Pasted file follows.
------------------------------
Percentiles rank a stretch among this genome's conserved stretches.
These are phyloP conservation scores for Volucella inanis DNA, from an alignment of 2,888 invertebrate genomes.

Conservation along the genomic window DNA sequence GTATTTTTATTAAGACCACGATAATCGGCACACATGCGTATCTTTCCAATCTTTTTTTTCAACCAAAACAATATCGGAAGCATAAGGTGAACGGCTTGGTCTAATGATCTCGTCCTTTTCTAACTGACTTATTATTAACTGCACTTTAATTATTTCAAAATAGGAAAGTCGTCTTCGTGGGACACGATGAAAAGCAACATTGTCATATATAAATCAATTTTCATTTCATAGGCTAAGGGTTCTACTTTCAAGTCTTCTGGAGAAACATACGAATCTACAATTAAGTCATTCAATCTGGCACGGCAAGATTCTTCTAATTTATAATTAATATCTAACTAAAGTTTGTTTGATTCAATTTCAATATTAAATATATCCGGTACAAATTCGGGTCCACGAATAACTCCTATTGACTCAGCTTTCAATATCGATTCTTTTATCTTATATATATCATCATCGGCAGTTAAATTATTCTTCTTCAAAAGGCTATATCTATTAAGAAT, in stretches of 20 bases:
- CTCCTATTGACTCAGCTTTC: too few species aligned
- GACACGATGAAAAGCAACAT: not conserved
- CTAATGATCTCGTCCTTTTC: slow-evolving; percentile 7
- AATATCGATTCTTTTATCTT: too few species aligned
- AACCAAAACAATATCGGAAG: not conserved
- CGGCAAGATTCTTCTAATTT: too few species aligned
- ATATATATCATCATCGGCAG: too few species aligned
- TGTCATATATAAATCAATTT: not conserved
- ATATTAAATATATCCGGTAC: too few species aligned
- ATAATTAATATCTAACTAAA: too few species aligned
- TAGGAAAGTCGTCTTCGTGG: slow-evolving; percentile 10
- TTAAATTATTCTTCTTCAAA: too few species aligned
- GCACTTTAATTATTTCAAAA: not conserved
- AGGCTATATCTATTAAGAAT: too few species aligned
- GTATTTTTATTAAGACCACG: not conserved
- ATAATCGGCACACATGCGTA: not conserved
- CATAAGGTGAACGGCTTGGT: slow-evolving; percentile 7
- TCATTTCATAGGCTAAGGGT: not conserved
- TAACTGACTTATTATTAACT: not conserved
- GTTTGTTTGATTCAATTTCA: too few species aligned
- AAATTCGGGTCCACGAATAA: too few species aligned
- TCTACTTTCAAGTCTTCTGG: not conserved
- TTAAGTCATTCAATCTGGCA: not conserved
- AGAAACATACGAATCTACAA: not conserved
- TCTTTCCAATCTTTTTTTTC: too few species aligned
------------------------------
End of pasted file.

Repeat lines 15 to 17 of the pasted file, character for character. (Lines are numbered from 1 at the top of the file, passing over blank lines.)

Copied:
- TTAAATTATTCTTCTTCAAA: too few species aligned
- GCACTTTAATTATTTCAAAA: not conserved
- AGGCTATATCTATTAAGAAT: too few species aligned